We Need Love + Healthy Relationships Right Now

If I had to state one thing that I took for granted before this pandemic is hanging out with my friends and family. As an individual who is pretty involved on DePaul’s campus and a high honor roll student, I realized that I put my health first and then school involvement second and then hanging out with my friends’ part last. Now, that I have been quarantined for over 3 months, I have been doing so much reflection on how I can walk out this pandemic as “New Christine”.

Now that I am living back at home with family, I realized how much I missed spending time with them. The other day, I tried to reflect back on the last time I physically hung out with someone (not including work, school, or club activities/events), and to be completely transparent with you it is hard to even recall. But I am not writing this to complain, I am writing here to encourage you to use this time to spend some time with the individuals that you live with during this pandemic.

What are some things to do? I have written and have done plenty.

1. Host weekly check-ins with housemates (Photo by Daria Shevtsova)

Many things are happening in this world and it can be a lot to digest. But I encourage you to check-in with housemates, have one day to just check-in about your feelings and work, school. We need one another especially going through these tough times.

2. Play some board games and/or puzzles together (Photo by cottonbro)

Whip out those old board games and puzzles that are hidden or purchase some games and play with your housemates.

3. Create a book club (Photo by Burst)

Purchase a book that you all are interested in reading and create a book club! Invite other friends and family virtually and meet weekly to reflect on a chapter.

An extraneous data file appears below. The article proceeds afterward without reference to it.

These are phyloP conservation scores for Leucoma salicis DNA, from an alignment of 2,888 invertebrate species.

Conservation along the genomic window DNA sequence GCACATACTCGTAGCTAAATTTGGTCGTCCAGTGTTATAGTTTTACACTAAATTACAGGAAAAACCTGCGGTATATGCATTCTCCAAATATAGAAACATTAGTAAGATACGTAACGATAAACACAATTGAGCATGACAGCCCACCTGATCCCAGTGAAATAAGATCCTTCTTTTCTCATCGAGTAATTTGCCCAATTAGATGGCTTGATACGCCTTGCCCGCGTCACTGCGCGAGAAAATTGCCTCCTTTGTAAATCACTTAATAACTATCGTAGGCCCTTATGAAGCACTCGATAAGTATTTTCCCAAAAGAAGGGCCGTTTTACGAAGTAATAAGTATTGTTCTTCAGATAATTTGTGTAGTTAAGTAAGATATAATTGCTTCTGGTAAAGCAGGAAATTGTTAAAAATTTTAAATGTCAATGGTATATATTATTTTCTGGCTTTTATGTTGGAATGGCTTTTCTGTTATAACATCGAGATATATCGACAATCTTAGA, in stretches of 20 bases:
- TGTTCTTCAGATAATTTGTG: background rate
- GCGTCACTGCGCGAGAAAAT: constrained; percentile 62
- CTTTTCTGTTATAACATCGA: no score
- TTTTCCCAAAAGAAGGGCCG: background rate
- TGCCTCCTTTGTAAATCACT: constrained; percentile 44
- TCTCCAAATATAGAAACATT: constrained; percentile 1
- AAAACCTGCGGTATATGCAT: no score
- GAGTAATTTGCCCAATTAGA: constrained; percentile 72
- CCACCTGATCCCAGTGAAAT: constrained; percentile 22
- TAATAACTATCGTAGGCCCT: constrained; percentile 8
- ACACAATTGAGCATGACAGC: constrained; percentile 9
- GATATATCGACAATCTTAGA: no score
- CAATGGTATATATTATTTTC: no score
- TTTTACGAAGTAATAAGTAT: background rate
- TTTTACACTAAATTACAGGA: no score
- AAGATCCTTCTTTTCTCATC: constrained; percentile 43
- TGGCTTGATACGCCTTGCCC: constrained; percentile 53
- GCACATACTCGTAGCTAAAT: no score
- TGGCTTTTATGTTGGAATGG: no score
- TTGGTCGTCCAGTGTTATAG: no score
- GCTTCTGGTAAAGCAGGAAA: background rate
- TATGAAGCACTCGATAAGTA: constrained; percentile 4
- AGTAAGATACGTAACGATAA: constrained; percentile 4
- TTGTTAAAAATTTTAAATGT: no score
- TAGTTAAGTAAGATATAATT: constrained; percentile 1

4. Create a YouTube channel together (Photo by Andrea Piacquadio)

Become YouTube famous with your housemates! What are some things that your family can do to virtually to help other families?

5. Get those old instruments out and start a family band (Photo by nappy)

Get musical with your housemates and make some songs with one another. Make an album and/or prepare for a virtual concert. For those who do not have musical talent, I encourage you to teach yourself or take online lessons on how to play an instrument with one another.

6. Have Movie Nights (photo by JESHOOTS.com)

Pop some popcorn and have weekly movie nights with your housemates. Then after you watch the movie, reflect and rate the movie with one another.

7. Download TikTok, make a quarantined themed video and go viral (Google)

Have some fun with your family by making a TikTok video with your family. TikTok enhances your presentation skills, acting skills, and dancing skills!

8. Have zoom, skype, facetime family calls (Photo by Anna Shvets)

Video call some of your family friends and check-in on one another. You can also play some virtual games.

9. Write letters (yes, actual letters with paper and pen) to people outside the home (Photo by bongkarn thanyakij)

Let’s get back to writing letters to our family and friends who live outside the home. Make someone’s day together.

10. Make some baked goods, have a baking contest or a cooking contest or just cook together (Photo by August de Richelieu)